SkyRiver Technology Solutions, LLC et al v. OCLC Online Computer Library Center, Inc.

Filing 26

ORDER by Judge Jeffrey S. White GRANTING 16 Motion to Transfer Venue.(jswlc2, COURT STAFF) (Filed on 10/28/2010)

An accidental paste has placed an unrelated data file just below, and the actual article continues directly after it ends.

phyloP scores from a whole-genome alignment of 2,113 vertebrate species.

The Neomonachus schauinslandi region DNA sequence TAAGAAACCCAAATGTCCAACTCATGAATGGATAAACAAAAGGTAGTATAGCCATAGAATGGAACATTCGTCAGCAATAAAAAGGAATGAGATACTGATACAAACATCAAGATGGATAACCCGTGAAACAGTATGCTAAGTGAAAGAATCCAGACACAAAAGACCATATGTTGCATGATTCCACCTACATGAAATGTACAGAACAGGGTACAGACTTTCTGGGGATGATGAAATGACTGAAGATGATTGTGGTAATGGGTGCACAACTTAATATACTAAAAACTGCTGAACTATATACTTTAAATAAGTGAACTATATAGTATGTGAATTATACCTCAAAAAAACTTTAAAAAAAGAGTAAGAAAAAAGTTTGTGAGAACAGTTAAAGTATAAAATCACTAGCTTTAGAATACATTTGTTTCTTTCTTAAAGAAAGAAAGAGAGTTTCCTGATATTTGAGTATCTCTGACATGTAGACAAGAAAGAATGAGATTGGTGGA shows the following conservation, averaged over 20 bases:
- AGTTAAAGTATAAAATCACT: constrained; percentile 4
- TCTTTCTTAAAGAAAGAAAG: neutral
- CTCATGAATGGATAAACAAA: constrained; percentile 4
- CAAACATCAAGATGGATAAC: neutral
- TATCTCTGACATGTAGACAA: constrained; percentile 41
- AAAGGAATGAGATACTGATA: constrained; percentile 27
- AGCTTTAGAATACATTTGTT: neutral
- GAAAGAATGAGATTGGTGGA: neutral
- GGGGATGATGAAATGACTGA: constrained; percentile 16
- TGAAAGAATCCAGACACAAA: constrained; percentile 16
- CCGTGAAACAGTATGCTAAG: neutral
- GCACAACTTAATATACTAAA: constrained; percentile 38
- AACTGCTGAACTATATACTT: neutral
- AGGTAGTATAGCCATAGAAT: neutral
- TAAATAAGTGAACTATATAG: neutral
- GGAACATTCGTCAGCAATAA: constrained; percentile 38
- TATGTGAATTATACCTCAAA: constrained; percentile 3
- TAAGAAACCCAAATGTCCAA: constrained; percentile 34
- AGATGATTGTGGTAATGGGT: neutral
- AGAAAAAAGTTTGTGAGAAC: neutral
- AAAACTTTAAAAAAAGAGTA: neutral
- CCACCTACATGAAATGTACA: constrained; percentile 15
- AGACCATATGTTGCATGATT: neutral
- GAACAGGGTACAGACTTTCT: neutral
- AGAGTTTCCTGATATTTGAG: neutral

SkyRiver Technology Solutions, LLC et al v. OCLC Online Computer Library Center, Inc. Doc. 26 1 2 3 4 5 6 7 8 9 10 United United States District Court For the Northern District of California 11 12 13 14 15 16 17 18 19 20 21 22 23 24 25 26 27 28 Now before the Court is the motion filed by Defendant Online Computer Library Center ("OCLC") to transfer venue to the United States District Court for the Southern District of Ohio pursuant to 28 U.S.C. 1404(a) ("Section 1404"). The Court finds that this matter is suitable for disposition without oral argument and accordingly VACATES the hearing date of October 29, 2010. See N.D. Civ. L.R. 7-1(b). Having carefully considered the parties' papers and the relevant legal authority, the Court hereby GRANTS OCLC's motion to transfer venue. BACKGROUND On July 28, 2010, SkyRiver Technology Solutions, LLC ("SkyRiver") and Innovative Interfaces, Inc. ("Innovative") (collectively, "Plaintiffs") filed a complaint against OCLC for federal and state antitrust violations, and unfair competition. Plaintiffs seek injunctive relief, treble damages, attorneys' fees, and costs. SkyRiver and Innovative are California for-profit entities SKYRIVER TECHNOLOGY SOLUTIONS, LLC and INNOVATIVE INTERFACES, INC., Plaintiffs, v. OCLC ONLINE COMPUTER LIBRARY CENTER, INC., Defendant. / ORDER GRANTING DEFENDANT'S MOTION TO TRANSFER VENUE No. C 10-03305 JSW IN THE UNITED STATES DISTRICT COURT FOR THE NORTHERN DISTRICT OF CALIFORNIA Dockets.Justia.com 1 2 3 4 5 6 7 8 9 10 United States District Court For the Northern District of California 11 12 13 14 15 16 17 18 19 20 21 22 23 24 25 26 27 28 headquartered in Alameda County, California, located within this judicial district. (Complt. at 7, 8, 11.) OCLC is a nonprofit Ohio corporation that is headquartered in Dublin, Ohio, located within the Southern District of Ohio. (Id. at 9.) OCLC also has "an office in San Mateo, California, which engages in research, software devlopment, and customer support for products unrelated to the claims in this lawsuit." (Declaration of Bruce Crocco ("Crocco Decl.") at 12.) Plaintiffs and OCLC are in the business of providing information services to libraries, such as electronic cataloging. (See id. at 13-22.) In their complaint, Plaintiffs allege that OCLC has violated the Sherman Act by unlawfully entering exclusionary agreements, monopolizing, and entering unlawful tying arrangements. (Id. at 79-113.) Plaintiffs also allege that OCLC has violated California Business and Professions Code 16720, 16726, and 17200 by engaging in anti-competitive behavior. (Id. at 114-132.) ANALYSIS A. Legal Standard for Motion to Transfer Venue. A district court has discretion "to adjudicate a motion for transfer according to an `individualized, case-by-case consideration of convenience and fairness.'" Stewart Org. v. Ricoh Corp., 487 U.S. 22, 29 (1988) (quoting Van Dusen v. Barrack, 376 U.S. 612, 622 (1964)). In order for a district court to transfer an action under Section 1404, the court must make the following two findings: (1) that the transferee court is "one where the action might have been brought," and (2) "that the convenience of the parties and witnesses in the interest of justice favor transfer." Hatch v. Reliance Ins. Co., 758 F.2d 409, 414 (9th Cir. 1985) (internal quotation marks omitted). There is no dispute that Plaintiffs could have brought this suit in the Southern District of Ohio. Accordingly, OCLC has met its burden on this prong. As the moving party, OCLC bears the burden of showing that the inconvenience of litigating in this forum favors transfer. See, e.g., E & J Gallo Winery v. F. & P. S.p.A., 899 F. Supp. 465, 466 (E.D. Cal. 1994). To determine whether OCLC has met its burden on the convenience prong, the Court considers the following factors: (1) Plaintiffs' choice of forum; (2) convenience of the parties and witnesses; (3) ease of access to sources of proof; (4) local interest in the controversy; (5) familiarity of each forum with the applicable law; and (6) relative congestion in each forum. See Gulf Oil Co. 2 1 2 3 4 5 6 7 8 9 10 United States District Court For the Northern District of California 11 12 13 14 15 16 17 18 19 20 21 22 23 24 25 26 27 28 v. Gilbert, 330 U.S. 501, 508-09 (1947); Decker Coal Co. v. Commonwealth Edison Co., 805 F.2d 834, 843 (9th Cir. 1986). In addition to these convenience factors, the Court also considers whether transferring the action would serve the interests of justice. See Commodity Futures Trading Comm'n v. Savage, 611 F.2d 270, 279 (9th Cir. 1979); Pratt v. Rowland, 769 F. Supp. 1128, 1133 (N.D. Cal. 1991) (holding that the interests of justice "may be decisive in ruling on a transfer motion"). B. The Convenience Factors Weigh in Favor of Granting OCLC's Motion to Transfer. 1. Plaintiffs' Choice of Forum is Entitled to Some Deference. Generally, unless a defendant can show that considerations of convenience clearly favor a different forum, a court should give deference to the plaintiff's choice of forum. See Decker Coal Co., 805 F.2d at 843. However, a plaintiff's choice of forum is afforded less deference "[i]f the operative facts have not occurred within the forum of original selection and that forum has no particular interest in the parties or the subject matter." Pac. Car & Foundry v. Pence, 403 F.2d 949, 954 (9th Cir. 1968). The appropriate amount of deference is also affected by "the extent both of the defendant's business contacts with the chosen forum and of the plaintiff's contacts, including those relating to his cause of action." Id. Here, this district has a "particular interest" in the parties and the subject matter because the Plaintiff corporations are citizens of this district. See Ravelo Monegro v. Rosa, 211 F.3d 509, 513 (9th Cir. 2000) (observing "the strong presumption in favor of a domestic plaintiff's forum choice"). Moreover, several facts relevant to this litigation occurred in this district. As California entities headquartered in Alameda County, Plaintiffs have incurred injury in this district. (See, e.g., Compl. at 86-87, 94-95.) Plaintiffs have also alleged that OCLC's anti-competitive practices were embodied in its arrangements with educational institutions located within this district. For example, Plaintiffs assert in their complaint that OCLC uses its WorldCat Local program--which is used "as a comprehensive catalog for the ten library systems of the University of California"--to "refus[e] to deal with for-profit companies[] in its attempt to monopolize the ... market." (Id. at 61.) Accordingly, California has ties to the parties and factual background of the dispute. Additionally, OCLC has several business connections with this district. It has a small office 3 1 2 3 4 5 6 7 8 9 10 United States District Court For the Northern District of California 11 12 13 14 15 16 17 18 19 20 21 22 23 24 25 26 27 28 in San Mateo, California, and does business with several higher education institutions located in California. (See Crocco Decl. at 12; Compl. at 49-53, 61.) Because this district has a particular interest in this litigation and because some of the operative facts occurred within this district, deference to Plaintiffs' choice of forum is appropriate.1 Therefore, this factor weighs against transfer. 2. OCLC Has Not Demonstrated that the Southern District of Ohio is a More Convenient Forum for Witnesses. In addition to considering a plaintiff's choice of forum, courts take into account the relative convenience for all parties and witnesses. See Decker Coal, 805 F.2d at 843 (citing Gulf Oil, 330 U.S. at 508). As the moving party, OCLC "is obligated to identify the key witnesses to be called and to present a generalized statement of what their testimony would include." Florens Containers v. Cho Yang Shipping, 245 F. Supp. 2d 1086, 1093 (N.D. Cal. 2002). With respect to the convenience of parties, OCLC asserts that the Southern District of Ohio is more convenient because OCLC's corporate headquarters are within that district, and seven highlevel executive OCLC employees who have knowledge or information regarding this matter reside within the district. (See Crocco Decl. at 13, 16-18.) OCLC argues that forcing these high-level employees to travel to California would "significantly impair OCLC's ability to run effectively." (Mot. at 8:16-23.) However, Plaintiffs have identified five California-domiciled executives of SkyRiver and Innovative that they intend to call as witnesses. (See Declaration of Leslie Straus ("Straus Decl.") at 2, Ex. A.) Accordingly, OCLC's argument is unpersuasive because transferring the case to the Southern District of Ohio would merely require Plaintiffs' executives to travel rather than OCLC executives. See Ellis v. Costco Wholesale Corp., 372 F. Supp. 2d 530, 541 (N.D. Cal. 2005) (citing Van Dusen, 376 U.S. at 616) ("[S]ection 1404 is not a mechanism by which to transfer Plaintiffs appear to argue that Congress intended to grant particularly substantial deference to their choice of forum due to their claims under the Sherman Act, which contains a broad venue provision. See 15 U.S.C. 22. However, Section 1404 "applies to actions governed by special venue provisions," such as 15 U.S.C. 22. See Savage, 611 F.2d at 279 (citing Ex parte Collett, 337 U.S. 55, 58-59 (1949)). Thus, even where a plaintiff brings its action in a proper venue, Section 1404(a) concerns a "separate and distinct problem[]." Collett, 337 U.S. at 60. The broad venue provision of 15 U.S.C. 22 does not alter the Court's Section 1404 analysis, and Plaintiffs' choice of venue is not entitled to especially strong deference merely because Plaintiffs have alleged Sherman Act violations. See United States v. Nat'l City Lines, Inc., 337 U.S. 78, 80-82 (1949). 1 4 1 2 3 4 5 6 7 8 9 10 United States District Court For the Northern District of California 11 12 13 14 15 16 17 18 19 20 21 22 23 24 25 26 27 28 inconvenience from one party to another."). Therefore, neither forum is more convenient for the parties themselves. With respect to the convenience of witnesses, OCLC also argues that the Southern District of Ohio is most convenient. "The convenience of witnesses is often the most important factor in deciding whether to transfer an action." Getz v. Boeing Co., 547 F. Supp. 2d 1080, 1083 (N.D. Cal. 2008) (citing Bunker v. Union Pac. R.R. Co., No. C 05-04059 JSW, 2006 WL 193856, at *2 (N.D. Cal. Jan. 23, 2006)). However, the convenience of a litigant's employee witnesses are entitled to little weight because litigants are able to compel their employees to testify at trial, regardless of forum. See STX, Inc. v. Trik Stik, Inc., 708 F. Supp. 1551, 1556 (N.D. Cal. 1998) (discounting the convenience to the defendant's employees because they could be compelled to testify). Here, OCLC has identified several employee witnesses who would be inconvenienced by traveling to San Francisco, and Plaintiffs have identified several employee witnesses that would be inconvenienced by traveling to Ohio. (Crocco Decl. at 16; Straus Decl. at Ex. A.) To evaluate these competing witness lists, the Court must "examine[] the materiality and importance of the anticipated witnesses' testimony" rather than merely "focus[] on the number of witnesses in each location." Gates Learjet Corp. v. Jensen, 743 F.2d 1325, 1335 (9th Cir. 1984). Plaintiffs allege that OCLC has engaged in unlawful anti-competitive business practices and arrangements. Therefore, the merit of Plaintiffs' allegations hinges on OCLC's conduct. Because OCLC's high-level employees have the greatest familiarity with OCLC's conduct and decision-making processes, testimony from those witnesses will be material and important. In contrast, testimony from the employee witnesses of SkyRiver and Innovative, although relevant, will be confined to the effects and harm caused by OCLC's policies. (See Straus Decl. at Ex. A.) Accordingly, the Court finds that the convenience of OCLC's employee witnesses is of greater importance than the convenience of Plaintiffs' employee witnesses. To the minimal extent that the convenience of party witnesses is relevant, this factor favors transfer. Plaintiffs and OCLC have also identified several third-party witnesses that they intend to call. "Importantly, while the convenience of party witnesses is a factor to be considered, the convenience of non-party witnesses is the more important factor." Saleh v. Titan Corp., 361 F. 5 1 2 3 4 5 6 7 8 9 10 United States District Court For the Northern District of California 11 12 13 14 15 16 17 18 19 20 21 22 23 24 25 26 27 28 Supp. 2d 1152, 1160 (S.D. Cal. 2005) (quoting Aquatic Amusement Assocs. v. Walt Disney World Co., 734 F. Supp. 54, 57 (N.D.N.Y. 1990)) (internal quotation marks omitted). OCLC has identified several third-party witnesses that it intends to call, all of whom reside within a few hundred miles of the Southern District of Ohio's courthouse in Columbus. (Crocco Decl. at 19.) Similarly, Plaintiffs have identified several third-party witnesses, most of whom reside much closer to San Francisco than to Columbus. (Straus Decl. at Ex. A.) As it did with the litigants' employee witnesses, the Court must "examine[] the materiality and importance of the anticipated witnesses' testimony" rather than focus on the sheer number of witnesses. See Gates Learjet, 743 F.2d at 1335. Here, the third-party witnesses that OCLC intends to call are representatives of libraries with which OCLC has done business. (See Crocco Decl. at 19.) This witness list includes representatives of the Michigan State University library, which, according to Plaintiffs' complaint, was a victim of OCLC's anti-competitive business practices. (Compl. at 43-48.) Plaintiffs' complaint alleges that OCLC coerced the libraries into entering exclusionary agreements and created unlawful tying arrangements with its products. (Id. at 96-113.) Therefore, the arrangements between OCLC and the libraries to which it provides services will be crucial to assess the validity of Plaintiffs' allegations. Because the third-party witnesses OCLC intends to call are representatives of these libraries, the Court finds that their testimony is likely to be highly material. Like OCLC, Plaintiffs intend to call non-party representatives of libraries that did business with OCLC. Three of these witnesses are affiliated with Michigan State University; for these witnesses, the Southern District of Ohio is much closer than this district and presumably is a more convenient forum. (Straus Decl. at Ex. A.) The remainder of Plaintiffs' non-party witnesses are located in California and Arizona. (Id.) Although Plaintiffs intend to call witnesses located on the West Coast to testify regarding their rationale for switching to SkyRiver and the consequences of that switch, all but two of the libraries that have switched from OCLC to SkyRiver are closer to the Southern District of Ohio than they are to this district. (Id.; Crocco. Decl. at 19.) Therefore, the Southern District of Ohio is just as convenient as this district for Plaintiffs to present testimony from representatives of libraries that have switched to SkyRiver from OCLC. Accordingly, the Court finds that the Southern District of Ohio is a more convenient forum for third-party witnesses. This 6 1 2 3 4 5 6 7 8 9 10 United States District Court For the Northern District of California 11 12 13 14 15 16 17 18 19 20 21 22 23 24 25 26 27 28 factor weighs in favor of transfer. 3. The Southern District of Ohio Offers a More Convenient Forum for Accessing Sources of Proof. Access to evidence is another factor that may favor transfer. Decker Coal, 805 F.2d at 843 (citing Gilbert, 330 U.S. at 508). OCLC's business records are stored either in electronic format or in hard copy in Dublin, Ohio, which is in the Southern District of Ohio. (Crocco Decl. at 15, 21, 22.) Plaintiffs' business records are stored in Emeryville, California, which is in this judicial district. (Declaration of James Hofbauer at 2; Straus Decl. at 2.) Notwithstanding the location of Plaintiffs' records, the location of OCLC's records suggests that the Southern District of Ohio is the epicenter of documentary evidence. This is because Plaintiffs' claims are based on OCLC's business practices, and documents pertaining to OCLC's business practices will be the focus of this litigation. While Plaintiffs argue that the location of OCLC's business records is irrelevant because they are stored electronically, Plaintiffs have failed to demonstrate that OCLC's records are stored primarily in electronic form. Moreover, even if the majority of OCLC's records are stored electronically, litigation expenses will still be minimized by adjudicating the action in the district where most of the documentary evidence is located. Plaintiffs also argue that "there is substantial documentary evidence of third-party witnesses located in California," and that these documents indicate that venue is proper in this district. (Opp. Br. at 12:27-28.) However, Plaintiffs have provided very little information regarding the subject matter or quantity of these documents. Because the Court has before it only a vague description of these documents and cannot determine their significance, it affords the location of these documents little weight. Therefore, this factor weighs in favor of transfer. 4. Both California and Ohio Have an Interest in this Litigation. The Ninth Circuit has directed courts to consider "the local interest in having localized controversies decided at home" when deciding whether a transfer of venue is appropriate. Decker Coal, 805 F.2d at 843 (quoting Piper Aircraft v. Reyno, 454 U.S. 235, 241 n.6 (1981)) (internal quotation marks omitted). Plaintiffs are corporate citizens of California, which implicates California's strong public interest in deciding controversies involving its citizens. See Lockman 7 1 2 3 4 5 6 7 8 9 10 United States District Court For the Northern District of California 11 12 13 14 15 16 17 18 19 20 21 22 23 24 25 26 27 28 Found. v. Evangelical Alliance Mission, 930 F.2d 764, 771 (9th Cir. 1991) (finding that California has an interest in having its citizens compensated for torts committed against them). On the other hand, OCLC is headquartered in Ohio and employs a substantial number of Ohio citizens. Therefore, both Ohio and California have substantial interests in this litigation. As such, this factor is neutral and does not tip the balance. 5. This District and the Southern District of Ohio are Both Familiar with the Applicable Law. The Northern District of California and the Southern District of Ohio are equally familiar with Plaintiffs' Sherman Act claims. Plaintiffs suggest that this district is more familiar with antitrust law due to the greater number of antitrust filings in this district. However, this argument is legally untenable because all federal courts are capable of applying federal law. See Allstar Mktg. Group, LLC v. Your Store Online, Inc., 666 F. Supp. 2d 1109, 1133 (C.D. Cal. 2009) (holding that federal districts are "equally capable of applying federal law"). Plaintiffs also contend that a California federal court will be more familiar with the law governing Plaintiffs' claims based on California law than will a federal court in Ohio. The Court, however, finds that the Southern District of Ohio is fully capable of adjudicating claims that arise under California law. Therefore, this factor is neutral. 6. This District and the Southern District of Ohio Have Similar Levels of Docket Congestion. The relative docket congestion of the competing forums is also relevant to the Court's decision on whether to transfer. See Decker Coal, 805 F.2d at 843. This factor examines "whether a trial may be speedier in another court because of its less crowded docket." Gates Learjet, 743 F.2d at 1337. To measure congestion, courts compare the two fora's "median time from filing to disposition or trial." Costco Wholesale Corp. v. Liberty Mutual Ins. Co., 472 F. Supp. 2d 1183-96 (S.D. Cal. 2007). In the Northern District of California, the average period between filing and disposition is 8.2 months, and the average period between filing and trial is 25.82 months. (Declaration of Mary Jo Shartsis, Ex. E.) In the Southern District of Ohio, the average period between filing and disposition is 11.25 months, and the average period between filing and trial is 8 1 2 3 4 5 6 7 8 9 10 United States District Court For the Northern District of California 11 12 13 14 15 16 17 18 19 20 21 22 23 24 25 26 27 28 29.23 months. (Id.) The Northern District of California, therefore, is slightly less congested based on these measurements. However, because the difference in congestion between the two forums is unremarkable, this factor is neutral and does not militate either for or against transfer. As set forth in the analysis above, the only convenience factor that favors retaining venue in this district is deference to Plaintiffs' original choice of forum. On the other hand, OCLC has demonstrated that transferring this case to the Southern District of Ohio would further the convenience of witnesses (both employee and third-party), and would ease access to sources of proof. On balance, the Court finds that OCLC has demonstrated that the relevant convenience considerations weigh in favor of transfer. C. Transferring This Action to the Southern District of Ohio Would Serve the Interests of Justice. "In determining whether to transfer a case ... the district court must determine whether the `interests of justice' dictate such a transfer." Sherar v. Harless, 561 F.2d 791, 794 (9th Cir. 1977). The "interests of justice" refer to "those public-interest factors of systemic integrity and fairness." Stewart, 487 U.S. at 30. These interests include "whether efficient and expeditious administration of justice would be furthered." Sherar, 561 F.2d at 794. The Court finds that litigating this case in the Southern District of Ohio would promote the efficient and expeditious administration of justice. Plaintiffs allege that OCLC "has obtained and is using its monopoly power ... by anticompetitive exclusive and exclusionary agreements and conduct." (Compl. at 31.) Most, if not all, of the OCLC executives responsible for promulgating and overseeing the conduct and agreements in question are headquartered in Ohio, and OCLC's business records (including the documents relating to agreements in question) are stored in Ohio. (See Crocco Decl. at 16, 21.) To prove their claims, therefore, it is almost certain that Plaintiffs will need to depose these executives2 and access these documents. The Southern District of Ohio will be well-equipped efficiently and quickly to address any discovery-related issues that arise relating to persons and documents within its judicial district. Therefore, the Court finds that the This is made especially clear by the fact that Plaintiffs have listed many of these executives on their witness list. (See Straus Decl. at Ex. A.) 2 9 1 2 3 4 5 6 7 8 9 10 United States District Court For the Northern District of California 11 12 13 14 15 16 17 18 19 20 21 22 23 24 25 26 27 28 interests of justice weigh in favor of transfer. CONCLUSION For the foregoing reasons, the Court GRANTS OCLC's motion to transfer the case to the United States District Court for the Southern District of Ohio. The clerk shall transfer the case forthwith. IT IS SO ORDERED. Dated: October 28, 2010 JEFFREY S. WHITE UNITED STATES DISTRICT JUDGE 10